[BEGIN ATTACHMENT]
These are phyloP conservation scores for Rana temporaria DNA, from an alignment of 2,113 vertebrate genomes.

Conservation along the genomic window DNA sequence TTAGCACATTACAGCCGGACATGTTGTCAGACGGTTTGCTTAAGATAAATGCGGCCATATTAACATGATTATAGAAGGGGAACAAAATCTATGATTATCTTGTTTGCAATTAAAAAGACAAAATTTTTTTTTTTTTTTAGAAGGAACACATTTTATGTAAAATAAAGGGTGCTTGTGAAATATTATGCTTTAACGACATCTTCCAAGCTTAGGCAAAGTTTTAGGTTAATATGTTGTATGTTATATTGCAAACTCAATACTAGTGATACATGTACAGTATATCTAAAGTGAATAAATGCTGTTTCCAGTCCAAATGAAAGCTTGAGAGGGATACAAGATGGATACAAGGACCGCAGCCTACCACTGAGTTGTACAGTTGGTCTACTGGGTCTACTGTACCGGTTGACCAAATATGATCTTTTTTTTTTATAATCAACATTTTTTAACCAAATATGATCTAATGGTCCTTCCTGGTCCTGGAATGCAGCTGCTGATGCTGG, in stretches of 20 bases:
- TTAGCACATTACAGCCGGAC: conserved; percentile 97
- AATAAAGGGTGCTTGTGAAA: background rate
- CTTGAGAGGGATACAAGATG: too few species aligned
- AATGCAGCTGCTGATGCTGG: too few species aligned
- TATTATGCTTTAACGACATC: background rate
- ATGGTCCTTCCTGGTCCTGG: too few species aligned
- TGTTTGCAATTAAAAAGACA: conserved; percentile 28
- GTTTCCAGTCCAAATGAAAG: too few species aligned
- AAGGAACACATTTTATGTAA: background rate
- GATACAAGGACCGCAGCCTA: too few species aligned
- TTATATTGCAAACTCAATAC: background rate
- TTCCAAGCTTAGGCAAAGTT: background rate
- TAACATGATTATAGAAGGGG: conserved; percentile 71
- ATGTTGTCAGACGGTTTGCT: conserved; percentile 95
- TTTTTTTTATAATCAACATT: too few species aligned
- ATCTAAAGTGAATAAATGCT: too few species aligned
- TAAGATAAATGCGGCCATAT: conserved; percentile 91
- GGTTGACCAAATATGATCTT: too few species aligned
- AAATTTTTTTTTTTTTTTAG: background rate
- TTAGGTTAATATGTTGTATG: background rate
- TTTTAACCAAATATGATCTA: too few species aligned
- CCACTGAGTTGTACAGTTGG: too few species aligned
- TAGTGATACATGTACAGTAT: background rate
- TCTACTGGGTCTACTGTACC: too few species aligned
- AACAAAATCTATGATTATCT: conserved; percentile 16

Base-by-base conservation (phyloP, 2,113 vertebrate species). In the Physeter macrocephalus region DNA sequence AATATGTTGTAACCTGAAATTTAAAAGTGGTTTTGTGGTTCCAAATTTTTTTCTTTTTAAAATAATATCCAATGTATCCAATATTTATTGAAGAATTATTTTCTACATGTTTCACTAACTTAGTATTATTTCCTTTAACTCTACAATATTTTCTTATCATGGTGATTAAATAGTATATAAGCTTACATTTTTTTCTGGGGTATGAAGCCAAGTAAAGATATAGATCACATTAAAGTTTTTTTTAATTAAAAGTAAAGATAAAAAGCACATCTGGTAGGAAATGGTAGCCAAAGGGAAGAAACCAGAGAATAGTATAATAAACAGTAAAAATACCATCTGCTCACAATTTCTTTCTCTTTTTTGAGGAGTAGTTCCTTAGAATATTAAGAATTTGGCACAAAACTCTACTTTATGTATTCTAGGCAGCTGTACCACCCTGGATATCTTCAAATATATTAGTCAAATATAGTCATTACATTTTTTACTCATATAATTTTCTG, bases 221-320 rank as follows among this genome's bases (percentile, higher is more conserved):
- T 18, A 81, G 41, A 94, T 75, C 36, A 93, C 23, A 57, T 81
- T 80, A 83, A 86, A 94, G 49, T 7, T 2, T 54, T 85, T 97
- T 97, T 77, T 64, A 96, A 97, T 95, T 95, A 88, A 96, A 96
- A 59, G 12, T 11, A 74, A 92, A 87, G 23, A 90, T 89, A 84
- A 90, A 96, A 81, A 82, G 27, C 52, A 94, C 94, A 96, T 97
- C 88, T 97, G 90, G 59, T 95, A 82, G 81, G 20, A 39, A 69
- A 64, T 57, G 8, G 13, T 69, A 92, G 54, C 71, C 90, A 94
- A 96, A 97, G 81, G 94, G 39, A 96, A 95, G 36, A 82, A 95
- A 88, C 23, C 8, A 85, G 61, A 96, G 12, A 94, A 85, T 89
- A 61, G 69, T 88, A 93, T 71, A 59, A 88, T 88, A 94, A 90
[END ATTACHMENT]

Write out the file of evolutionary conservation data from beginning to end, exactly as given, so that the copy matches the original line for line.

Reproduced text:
These are phyloP conservation scores for Rana temporaria DNA, from an alignment of 2,113 vertebrate genomes.

Conservation along the genomic window DNA sequence TTAGCACATTACAGCCGGACATGTTGTCAGACGGTTTGCTTAAGATAAATGCGGCCATATTAACATGATTATAGAAGGGGAACAAAATCTATGATTATCTTGTTTGCAATTAAAAAGACAAAATTTTTTTTTTTTTTTAGAAGGAACACATTTTATGTAAAATAAAGGGTGCTTGTGAAATATTATGCTTTAACGACATCTTCCAAGCTTAGGCAAAGTTTTAGGTTAATATGTTGTATGTTATATTGCAAACTCAATACTAGTGATACATGTACAGTATATCTAAAGTGAATAAATGCTGTTTCCAGTCCAAATGAAAGCTTGAGAGGGATACAAGATGGATACAAGGACCGCAGCCTACCACTGAGTTGTACAGTTGGTCTACTGGGTCTACTGTACCGGTTGACCAAATATGATCTTTTTTTTTTATAATCAACATTTTTTAACCAAATATGATCTAATGGTCCTTCCTGGTCCTGGAATGCAGCTGCTGATGCTGG, in stretches of 20 bases:
- TTAGCACATTACAGCCGGAC: conserved; percentile 97
- AATAAAGGGTGCTTGTGAAA: background rate
- CTTGAGAGGGATACAAGATG: too few species aligned
- AATGCAGCTGCTGATGCTGG: too few species aligned
- TATTATGCTTTAACGACATC: background rate
- ATGGTCCTTCCTGGTCCTGG: too few species aligned
- TGTTTGCAATTAAAAAGACA: conserved; percentile 28
- GTTTCCAGTCCAAATGAAAG: too few species aligned
- AAGGAACACATTTTATGTAA: background rate
- GATACAAGGACCGCAGCCTA: too few species aligned
- TTATATTGCAAACTCAATAC: background rate
- TTCCAAGCTTAGGCAAAGTT: background rate
- TAACATGATTATAGAAGGGG: conserved; percentile 71
- ATGTTGTCAGACGGTTTGCT: conserved; percentile 95
- TTTTTTTTATAATCAACATT: too few species aligned
- ATCTAAAGTGAATAAATGCT: too few species aligned
- TAAGATAAATGCGGCCATAT: conserved; percentile 91
- GGTTGACCAAATATGATCTT: too few species aligned
- AAATTTTTTTTTTTTTTTAG: background rate
- TTAGGTTAATATGTTGTATG: background rate
- TTTTAACCAAATATGATCTA: too few species aligned
- CCACTGAGTTGTACAGTTGG: too few species aligned
- TAGTGATACATGTACAGTAT: background rate
- TCTACTGGGTCTACTGTACC: too few species aligned
- AACAAAATCTATGATTATCT: conserved; percentile 16

Base-by-base conservation (phyloP, 2,113 vertebrate species). In the Physeter macrocephalus region DNA sequence AATATGTTGTAACCTGAAATTTAAAAGTGGTTTTGTGGTTCCAAATTTTTTTCTTTTTAAAATAATATCCAATGTATCCAATATTTATTGAAGAATTATTTTCTACATGTTTCACTAACTTAGTATTATTTCCTTTAACTCTACAATATTTTCTTATCATGGTGATTAAATAGTATATAAGCTTACATTTTTTTCTGGGGTATGAAGCCAAGTAAAGATATAGATCACATTAAAGTTTTTTTTAATTAAAAGTAAAGATAAAAAGCACATCTGGTAGGAAATGGTAGCCAAAGGGAAGAAACCAGAGAATAGTATAATAAACAGTAAAAATACCATCTGCTCACAATTTCTTTCTCTTTTTTGAGGAGTAGTTCCTTAGAATATTAAGAATTTGGCACAAAACTCTACTTTATGTATTCTAGGCAGCTGTACCACCCTGGATATCTTCAAATATATTAGTCAAATATAGTCATTACATTTTTTACTCATATAATTTTCTG, bases 221-320 rank as follows among this genome's bases (percentile, higher is more conserved):
- T 18, A 81, G 41, A 94, T 75, C 36, A 93, C 23, A 57, T 81
- T 80, A 83, A 86, A 94, G 49, T 7, T 2, T 54, T 85, T 97
- T 97, T 77, T 64, A 96, A 97, T 95, T 95, A 88, A 96, A 96
- A 59, G 12, T 11, A 74, A 92, A 87, G 23, A 90, T 89, A 84
- A 90, A 96, A 81, A 82, G 27, C 52, A 94, C 94, A 96, T 97
- C 88, T 97, G 90, G 59, T 95, A 82, G 81, G 20, A 39, A 69
- A 64, T 57, G 8, G 13, T 69, A 92, G 54, C 71, C 90, A 94
- A 96, A 97, G 81, G 94, G 39, A 96, A 95, G 36, A 82, A 95
- A 88, C 23, C 8, A 85, G 61, A 96, G 12, A 94, A 85, T 89
- A 61, G 69, T 88, A 93, T 71, A 59, A 88, T 88, A 94, A 90